- The Washington Times - Friday, July 18, 2003

Thursday’s meeting between President Bush and British Prime Minister Tony Blair was their fourth major summit this year. The frequency of their meetings reflects the fact that Washington unquestionably views Britain as its most important ally — politically, strategically and militarily. The Anglo-U.S. special relationship stands at its strongest point since the days when Margaret Thatcher and Ronald Reagan defeated the scourge of Soviet communism.

U.S. and British leaders jointly displayed outstanding world leadership on the Iraq issue at a time when the United Nations Security Council demonstrated a blatant unwillingness to enforce its own resolutions. Once again, Britain stood shoulder to shoulder with the United States at a crucial moment in history.

Britain played a major role in the war to remove Saddam Hussein from power, deploying 45,000 combat troops to the Gulf. It was Britain’s largest military deployment since the Second World War, representing more than one-third of the nation’s armed forces. 15,000 British troops remain in Iraq, and the British currently administer the southern region of the country, including the city of Basra.

Mr. Bush and Mr. Blair met this week to discuss the situation in postwar Iraq, as well as the continuing global war against terrorism and the rising threat posed by rogue states. The summit took place amid a growing storm in Washington over the president’s State of the Union address and its reference to Iraqi attempts to acquire uranium from Niger to facilitate the production of nuclear weapons. There have been recriminations in recent days between the U.S. and British intelligence services over the authenticity of the evidence.

Since the end of hostilities in Iraq, the White House and Downing Street have faced mounting criticism over their handling of intelligence information in the lead-up to the Iraq war, as well as growing impatience over the pace of political reform in the country. There is also growing unease domestically in Britain and America over guerrilla attacks on Allied troops serving in Iraq.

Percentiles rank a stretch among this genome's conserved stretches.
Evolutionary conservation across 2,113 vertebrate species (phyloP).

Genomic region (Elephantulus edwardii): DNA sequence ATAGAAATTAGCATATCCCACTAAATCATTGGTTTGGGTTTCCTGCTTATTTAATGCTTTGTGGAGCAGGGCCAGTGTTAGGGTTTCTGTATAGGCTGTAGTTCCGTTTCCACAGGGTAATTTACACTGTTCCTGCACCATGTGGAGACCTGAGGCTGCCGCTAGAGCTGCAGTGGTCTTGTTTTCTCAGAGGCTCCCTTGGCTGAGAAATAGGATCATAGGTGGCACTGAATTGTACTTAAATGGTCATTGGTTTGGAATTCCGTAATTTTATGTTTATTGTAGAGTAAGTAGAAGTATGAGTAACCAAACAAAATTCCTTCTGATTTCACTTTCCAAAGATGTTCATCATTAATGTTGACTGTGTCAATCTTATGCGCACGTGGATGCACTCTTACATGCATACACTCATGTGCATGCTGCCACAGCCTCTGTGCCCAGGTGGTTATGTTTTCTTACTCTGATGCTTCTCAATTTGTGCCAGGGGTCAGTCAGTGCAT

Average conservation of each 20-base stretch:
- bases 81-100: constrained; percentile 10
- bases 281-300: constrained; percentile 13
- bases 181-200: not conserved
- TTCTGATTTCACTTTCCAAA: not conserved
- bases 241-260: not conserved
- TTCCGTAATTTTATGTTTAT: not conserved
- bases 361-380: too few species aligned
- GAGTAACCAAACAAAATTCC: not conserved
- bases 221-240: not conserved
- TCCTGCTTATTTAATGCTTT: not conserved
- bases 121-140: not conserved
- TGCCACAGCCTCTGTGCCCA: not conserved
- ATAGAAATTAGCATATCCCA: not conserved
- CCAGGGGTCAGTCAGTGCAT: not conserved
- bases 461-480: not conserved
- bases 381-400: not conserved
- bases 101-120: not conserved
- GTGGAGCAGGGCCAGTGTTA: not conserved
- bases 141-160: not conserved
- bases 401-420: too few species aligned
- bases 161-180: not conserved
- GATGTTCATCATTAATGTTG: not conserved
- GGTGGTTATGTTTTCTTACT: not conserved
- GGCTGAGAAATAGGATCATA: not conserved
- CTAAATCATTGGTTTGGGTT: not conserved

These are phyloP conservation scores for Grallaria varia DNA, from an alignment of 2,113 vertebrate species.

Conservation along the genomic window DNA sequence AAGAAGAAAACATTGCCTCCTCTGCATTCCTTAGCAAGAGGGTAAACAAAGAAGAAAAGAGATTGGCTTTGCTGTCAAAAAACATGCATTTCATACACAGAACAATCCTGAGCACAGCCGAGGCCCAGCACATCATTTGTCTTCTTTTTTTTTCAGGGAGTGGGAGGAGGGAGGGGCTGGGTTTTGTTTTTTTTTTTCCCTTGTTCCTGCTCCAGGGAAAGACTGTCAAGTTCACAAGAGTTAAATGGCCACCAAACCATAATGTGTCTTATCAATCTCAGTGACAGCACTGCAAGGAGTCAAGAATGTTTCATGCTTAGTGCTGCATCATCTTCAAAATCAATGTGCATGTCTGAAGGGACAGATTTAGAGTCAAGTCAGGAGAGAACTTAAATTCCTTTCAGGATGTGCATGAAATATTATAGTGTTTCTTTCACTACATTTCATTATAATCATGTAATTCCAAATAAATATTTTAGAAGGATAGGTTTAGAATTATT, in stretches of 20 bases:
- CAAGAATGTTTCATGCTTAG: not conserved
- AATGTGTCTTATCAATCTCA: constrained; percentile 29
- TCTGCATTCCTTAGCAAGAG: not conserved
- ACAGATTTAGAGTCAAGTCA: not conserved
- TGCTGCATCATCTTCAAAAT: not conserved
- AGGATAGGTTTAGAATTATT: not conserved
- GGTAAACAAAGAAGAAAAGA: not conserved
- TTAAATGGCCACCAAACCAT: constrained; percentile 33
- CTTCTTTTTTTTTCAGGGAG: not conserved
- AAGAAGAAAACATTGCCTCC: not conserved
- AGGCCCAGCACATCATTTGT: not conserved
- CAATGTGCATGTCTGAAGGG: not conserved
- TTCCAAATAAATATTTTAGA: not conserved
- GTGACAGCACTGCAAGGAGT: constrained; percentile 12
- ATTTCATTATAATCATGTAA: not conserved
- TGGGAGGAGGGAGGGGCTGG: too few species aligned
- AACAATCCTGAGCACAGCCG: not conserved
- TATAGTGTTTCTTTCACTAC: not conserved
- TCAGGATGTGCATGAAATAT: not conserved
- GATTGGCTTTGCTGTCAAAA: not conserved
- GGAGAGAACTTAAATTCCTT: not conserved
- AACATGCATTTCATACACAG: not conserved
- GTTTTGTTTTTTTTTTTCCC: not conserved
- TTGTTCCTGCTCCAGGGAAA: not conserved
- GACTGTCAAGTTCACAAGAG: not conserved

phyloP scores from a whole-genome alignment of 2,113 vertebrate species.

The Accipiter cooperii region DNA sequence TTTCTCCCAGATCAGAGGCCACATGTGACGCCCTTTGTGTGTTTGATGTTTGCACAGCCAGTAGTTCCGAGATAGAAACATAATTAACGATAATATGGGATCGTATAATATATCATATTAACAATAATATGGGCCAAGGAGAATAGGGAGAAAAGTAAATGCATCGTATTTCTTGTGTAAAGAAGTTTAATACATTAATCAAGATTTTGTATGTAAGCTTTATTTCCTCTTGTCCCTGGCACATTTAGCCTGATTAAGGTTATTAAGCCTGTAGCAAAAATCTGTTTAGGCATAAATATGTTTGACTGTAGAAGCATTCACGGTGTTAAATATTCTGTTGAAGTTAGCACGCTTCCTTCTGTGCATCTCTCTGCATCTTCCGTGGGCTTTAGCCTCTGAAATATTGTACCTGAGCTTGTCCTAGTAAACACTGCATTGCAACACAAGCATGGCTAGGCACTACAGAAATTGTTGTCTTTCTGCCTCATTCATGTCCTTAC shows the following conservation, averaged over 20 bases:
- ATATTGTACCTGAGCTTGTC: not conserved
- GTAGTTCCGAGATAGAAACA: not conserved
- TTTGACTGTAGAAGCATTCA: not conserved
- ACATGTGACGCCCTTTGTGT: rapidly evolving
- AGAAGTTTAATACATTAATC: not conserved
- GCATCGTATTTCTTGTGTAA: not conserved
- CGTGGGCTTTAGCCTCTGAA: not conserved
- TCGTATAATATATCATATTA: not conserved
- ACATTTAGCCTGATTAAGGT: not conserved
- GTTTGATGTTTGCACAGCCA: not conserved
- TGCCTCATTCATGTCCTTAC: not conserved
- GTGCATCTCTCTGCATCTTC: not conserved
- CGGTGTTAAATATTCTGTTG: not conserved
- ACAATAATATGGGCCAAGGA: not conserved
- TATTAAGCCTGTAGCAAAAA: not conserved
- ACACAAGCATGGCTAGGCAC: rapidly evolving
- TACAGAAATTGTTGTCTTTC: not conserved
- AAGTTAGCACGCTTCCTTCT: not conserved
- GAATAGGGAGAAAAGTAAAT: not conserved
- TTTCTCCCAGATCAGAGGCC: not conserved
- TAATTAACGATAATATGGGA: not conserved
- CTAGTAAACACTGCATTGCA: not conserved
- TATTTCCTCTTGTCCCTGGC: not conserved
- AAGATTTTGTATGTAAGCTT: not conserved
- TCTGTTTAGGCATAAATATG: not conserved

In the wake of the intelligence controversy, it is vital that the White House and Downing Street maintain a united position. President Bush and Prime Minister Blair must remain focused on the continuing hunt for Saddam Hussein and weapons of mass destruction (WMD), and the establishment of a stable, secure and free Iraq. Any division between the two leaders will only strengthen the position of opponents of regime change in Iraq who will seek to sow the seeds of discord between the Allies.

Britain and America will need to work together closely to build international support for the occupation of Iraq. In order to relieve the burden on over-stretched U.S. forces, it is imperative that larger numbers of international troops be brought into the country. Washington and London will need to launch a major diplomatic offensive in the coming weeks to increase the number of troops committed by other members of the coalition of the willing. Tony Blair could play a key role in building up coalition support for a broader international commitment to the future of Iraq, particularly among allies such as India with important historical ties to the United Kingdom.

Britain’s continuing involvement in Iraq is critical. The British Army brings with it years of highly successful experience in peacekeeping in a wide range of theatres of operation, including Afghanistan, Bosnia, Kosovo, Sierra Leone and Northern Ireland. The British possess an in-depth knowledge of Iraq and the region, and have close diplomatic and historical ties with much of the Arab world.

London and Washington will also need to coordinate policy with regard to rising threats to international security posed by rogue regimes such as North Korea, Iran and Syria. A joint stance by Britain and America will place added pressure on the U.N. Security Council, the European Union, and other international bodies to take action against regimes that pose a threat. The United States and Britain must jointly increase pressure internationally to isolate Pyongyang and Tehran to prevent them from developing and proliferating weapons of mass destruction.

The success of the Iraq war demonstrated the tremendous strength of the Anglo-U.S. special relationship. The United States and Britain should take great pride in having deposed one of the most brutal dictatorships in modern times. The U.S.-U.K. alliance must remain the cornerstone of strategic thinking in both Washington and London, and the world’s two most powerful nations must remain united in their determination to achieve lasting peace in a free Iraq, and to deal with the twin global threats of state-sponsored terrorism and the production of WMD by rogue states.

Nile Gardiner is a visiting fellow in Anglo-American security policy and John Hulsman is a research fellow in European Affairs at the Heritage Foundation.

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